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A low power low noise high accuracy sensor IC

by 1974- Guo, Haidong

Abstract (Summary)
By Haidong Guo, Ph.D. Washington State University December 2006 Chair: George S. La Rue I investigated the design and implementation of low power low noise and high accuracy sensor IC for recording neural activity and studying sleep and other behavior in small animals. The sensor IC can acquire 16 electrophysiology signals in mice. It consists of 16 amplifier channels, a digital control circuit and a 16-bit 500 KSps charge redistribution self-calibrating successive approximation analog-to-digital converter (ADC). Each channel includes programmable gains from 12 to 250, a 7K Hz low-pass 2nd-order Butterworth filter and a track and hold. The integrated noise from 1 Hz to 7K Hz is 2.5 ?V for 0 V DC offset input, 3.76 ?V for 0.3 V DC offset input and 5.3 ?V for –0.3 V DC offset input. The power supply rejection ratios (PSRR) for VDD and VSS are 61 db and 51 db at 1K Hz. The +/-0.3 V DC input offset of each channel is cancelled with two 5-bit DACs controlling the positive input node of the 2nd gain stage and 3 rd gain stage op-amps. Total power dissipation is 1.2 mW for each amplifier channel with a +/- 1.5 V power supply. The 16-bit 500 KSps ADC has an input range of 2 V, a resolution of 16 bits, 6.2 mW power consumption and operates with +/- 1.5 V power supplies. Simulations show a signal-to-noise ratio of 90 dB for an effective accuracy of 15 bits in iv TSMC’s 0.25? CMOS process. A novel interleaving architecture and an improved comparator design contribute to reducing the power while maintaining the accuracy and speed. The ADC is intended to digitize the amplified neurophysiological signals from the companion 16-amplifier-channel IC. The amplifier channel IC die area is 19 mm 2 and the ADC die area is 7 mm 2 in TSMC’s 0.25? CMOS process. v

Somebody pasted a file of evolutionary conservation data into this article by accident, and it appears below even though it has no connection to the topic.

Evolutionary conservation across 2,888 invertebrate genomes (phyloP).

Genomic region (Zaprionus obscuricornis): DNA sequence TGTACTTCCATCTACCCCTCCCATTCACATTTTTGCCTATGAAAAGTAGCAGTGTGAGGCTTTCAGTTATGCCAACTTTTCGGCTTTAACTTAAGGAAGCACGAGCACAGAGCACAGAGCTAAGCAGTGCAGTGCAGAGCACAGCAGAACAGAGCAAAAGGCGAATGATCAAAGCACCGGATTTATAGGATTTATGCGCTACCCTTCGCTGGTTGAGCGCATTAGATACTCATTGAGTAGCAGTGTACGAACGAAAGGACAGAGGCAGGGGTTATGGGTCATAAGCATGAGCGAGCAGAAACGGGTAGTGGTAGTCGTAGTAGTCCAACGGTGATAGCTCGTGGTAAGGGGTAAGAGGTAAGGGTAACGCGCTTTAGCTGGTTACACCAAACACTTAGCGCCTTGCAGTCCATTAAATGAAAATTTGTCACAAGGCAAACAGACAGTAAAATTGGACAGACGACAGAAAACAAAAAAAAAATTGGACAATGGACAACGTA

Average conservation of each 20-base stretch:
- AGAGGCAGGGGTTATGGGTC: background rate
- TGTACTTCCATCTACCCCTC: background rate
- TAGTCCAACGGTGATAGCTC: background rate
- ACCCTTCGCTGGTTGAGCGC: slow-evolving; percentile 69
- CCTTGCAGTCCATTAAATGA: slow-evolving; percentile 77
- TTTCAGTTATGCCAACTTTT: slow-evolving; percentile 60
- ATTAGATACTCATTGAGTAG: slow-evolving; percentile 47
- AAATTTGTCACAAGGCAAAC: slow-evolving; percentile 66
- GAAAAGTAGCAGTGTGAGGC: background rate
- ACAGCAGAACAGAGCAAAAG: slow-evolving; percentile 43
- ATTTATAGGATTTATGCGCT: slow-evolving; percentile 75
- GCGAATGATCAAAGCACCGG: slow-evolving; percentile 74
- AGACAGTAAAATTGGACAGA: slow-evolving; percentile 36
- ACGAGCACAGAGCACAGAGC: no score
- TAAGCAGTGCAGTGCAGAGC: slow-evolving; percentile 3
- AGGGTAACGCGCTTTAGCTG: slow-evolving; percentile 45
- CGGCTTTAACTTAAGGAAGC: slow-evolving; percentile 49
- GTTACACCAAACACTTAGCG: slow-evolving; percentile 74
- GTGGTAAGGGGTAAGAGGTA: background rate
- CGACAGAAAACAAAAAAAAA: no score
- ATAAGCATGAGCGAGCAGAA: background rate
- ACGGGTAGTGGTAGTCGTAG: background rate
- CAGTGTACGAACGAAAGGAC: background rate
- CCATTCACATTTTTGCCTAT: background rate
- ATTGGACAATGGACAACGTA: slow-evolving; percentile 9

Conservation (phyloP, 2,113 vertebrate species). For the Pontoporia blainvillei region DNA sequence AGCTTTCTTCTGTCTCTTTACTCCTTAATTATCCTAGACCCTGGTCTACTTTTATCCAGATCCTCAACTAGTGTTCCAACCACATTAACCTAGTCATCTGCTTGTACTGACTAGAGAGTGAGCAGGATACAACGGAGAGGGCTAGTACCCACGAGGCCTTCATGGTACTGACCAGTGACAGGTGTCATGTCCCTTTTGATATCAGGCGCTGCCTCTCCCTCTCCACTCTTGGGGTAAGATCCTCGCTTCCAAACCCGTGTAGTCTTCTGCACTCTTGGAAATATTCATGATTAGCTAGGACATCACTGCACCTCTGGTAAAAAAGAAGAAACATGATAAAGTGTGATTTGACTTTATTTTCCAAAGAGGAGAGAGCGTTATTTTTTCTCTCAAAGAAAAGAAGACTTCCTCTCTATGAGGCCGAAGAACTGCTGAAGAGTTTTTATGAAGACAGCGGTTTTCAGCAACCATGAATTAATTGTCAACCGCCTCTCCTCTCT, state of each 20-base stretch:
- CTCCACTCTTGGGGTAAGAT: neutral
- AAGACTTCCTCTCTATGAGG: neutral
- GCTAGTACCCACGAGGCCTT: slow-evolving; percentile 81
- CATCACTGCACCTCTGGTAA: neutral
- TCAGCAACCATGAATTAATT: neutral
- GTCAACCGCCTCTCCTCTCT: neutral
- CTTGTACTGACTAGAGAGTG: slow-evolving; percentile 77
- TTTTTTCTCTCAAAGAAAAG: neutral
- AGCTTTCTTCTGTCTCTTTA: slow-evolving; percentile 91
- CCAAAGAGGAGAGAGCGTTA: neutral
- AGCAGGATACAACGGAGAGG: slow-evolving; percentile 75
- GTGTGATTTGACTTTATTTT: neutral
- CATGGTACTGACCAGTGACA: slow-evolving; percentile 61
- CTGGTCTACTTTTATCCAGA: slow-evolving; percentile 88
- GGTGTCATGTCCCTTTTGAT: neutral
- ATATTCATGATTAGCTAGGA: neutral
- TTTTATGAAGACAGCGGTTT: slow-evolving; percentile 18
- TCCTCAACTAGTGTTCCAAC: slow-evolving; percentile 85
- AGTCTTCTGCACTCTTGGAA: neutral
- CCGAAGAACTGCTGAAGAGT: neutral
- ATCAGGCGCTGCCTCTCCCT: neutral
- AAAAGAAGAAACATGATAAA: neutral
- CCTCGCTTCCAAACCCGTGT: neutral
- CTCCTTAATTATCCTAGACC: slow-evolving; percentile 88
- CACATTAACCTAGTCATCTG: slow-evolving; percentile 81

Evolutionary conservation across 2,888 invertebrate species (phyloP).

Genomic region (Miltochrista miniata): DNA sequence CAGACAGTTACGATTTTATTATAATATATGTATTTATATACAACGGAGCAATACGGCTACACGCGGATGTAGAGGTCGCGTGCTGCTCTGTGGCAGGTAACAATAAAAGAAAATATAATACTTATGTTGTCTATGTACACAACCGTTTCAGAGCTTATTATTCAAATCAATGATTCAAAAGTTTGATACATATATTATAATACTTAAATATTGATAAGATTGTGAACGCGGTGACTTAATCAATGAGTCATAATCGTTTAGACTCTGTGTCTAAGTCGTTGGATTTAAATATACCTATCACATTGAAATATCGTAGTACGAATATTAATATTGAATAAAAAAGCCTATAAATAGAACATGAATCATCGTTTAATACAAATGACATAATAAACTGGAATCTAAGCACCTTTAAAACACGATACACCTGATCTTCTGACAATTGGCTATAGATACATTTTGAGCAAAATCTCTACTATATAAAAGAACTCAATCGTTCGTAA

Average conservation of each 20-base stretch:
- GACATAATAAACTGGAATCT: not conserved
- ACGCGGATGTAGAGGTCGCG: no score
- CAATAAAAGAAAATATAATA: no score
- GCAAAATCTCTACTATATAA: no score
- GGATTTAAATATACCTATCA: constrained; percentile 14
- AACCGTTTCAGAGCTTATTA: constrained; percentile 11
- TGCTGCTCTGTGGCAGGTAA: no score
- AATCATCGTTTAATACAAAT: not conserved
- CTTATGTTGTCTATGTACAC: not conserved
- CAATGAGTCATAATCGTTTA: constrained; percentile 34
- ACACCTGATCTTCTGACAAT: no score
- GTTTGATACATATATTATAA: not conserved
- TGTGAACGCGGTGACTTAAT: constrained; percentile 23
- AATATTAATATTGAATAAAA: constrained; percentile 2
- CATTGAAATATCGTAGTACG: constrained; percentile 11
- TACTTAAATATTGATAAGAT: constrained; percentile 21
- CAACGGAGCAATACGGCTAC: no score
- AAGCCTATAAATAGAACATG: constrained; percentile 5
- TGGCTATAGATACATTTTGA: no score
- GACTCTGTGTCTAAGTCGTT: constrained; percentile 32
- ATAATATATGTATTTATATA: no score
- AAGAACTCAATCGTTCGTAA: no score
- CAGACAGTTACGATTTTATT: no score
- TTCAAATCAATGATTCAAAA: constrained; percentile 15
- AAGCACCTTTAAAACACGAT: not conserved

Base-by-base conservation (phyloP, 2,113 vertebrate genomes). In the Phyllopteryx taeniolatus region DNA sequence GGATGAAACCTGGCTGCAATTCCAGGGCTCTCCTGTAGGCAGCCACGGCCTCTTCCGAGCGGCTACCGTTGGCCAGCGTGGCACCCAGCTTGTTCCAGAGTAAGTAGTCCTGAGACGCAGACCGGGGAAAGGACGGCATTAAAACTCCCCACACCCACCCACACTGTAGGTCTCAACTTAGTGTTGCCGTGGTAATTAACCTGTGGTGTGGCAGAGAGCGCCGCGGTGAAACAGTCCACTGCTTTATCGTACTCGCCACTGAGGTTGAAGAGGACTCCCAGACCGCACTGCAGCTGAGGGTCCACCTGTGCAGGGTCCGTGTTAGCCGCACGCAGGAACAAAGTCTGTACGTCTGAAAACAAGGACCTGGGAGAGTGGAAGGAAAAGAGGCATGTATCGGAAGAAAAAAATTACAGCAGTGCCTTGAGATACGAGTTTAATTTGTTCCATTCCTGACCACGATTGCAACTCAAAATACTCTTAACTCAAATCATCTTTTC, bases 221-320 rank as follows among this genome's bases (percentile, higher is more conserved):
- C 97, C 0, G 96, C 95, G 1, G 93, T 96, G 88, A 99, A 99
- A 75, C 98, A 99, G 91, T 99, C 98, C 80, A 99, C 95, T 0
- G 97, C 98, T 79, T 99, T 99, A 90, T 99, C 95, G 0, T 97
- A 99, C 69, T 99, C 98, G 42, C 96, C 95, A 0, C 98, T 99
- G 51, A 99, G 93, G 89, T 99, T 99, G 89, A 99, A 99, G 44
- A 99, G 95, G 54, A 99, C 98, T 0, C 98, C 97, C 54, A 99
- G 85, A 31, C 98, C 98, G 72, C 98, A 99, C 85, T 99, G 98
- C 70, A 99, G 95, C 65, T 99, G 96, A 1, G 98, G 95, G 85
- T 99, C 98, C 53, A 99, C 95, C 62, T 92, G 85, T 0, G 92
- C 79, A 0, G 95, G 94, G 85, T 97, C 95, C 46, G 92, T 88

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School:Washington State University

School Location:USA - Washington

Source Type:Master's Thesis

Keywords:integrated circuits neurosciences

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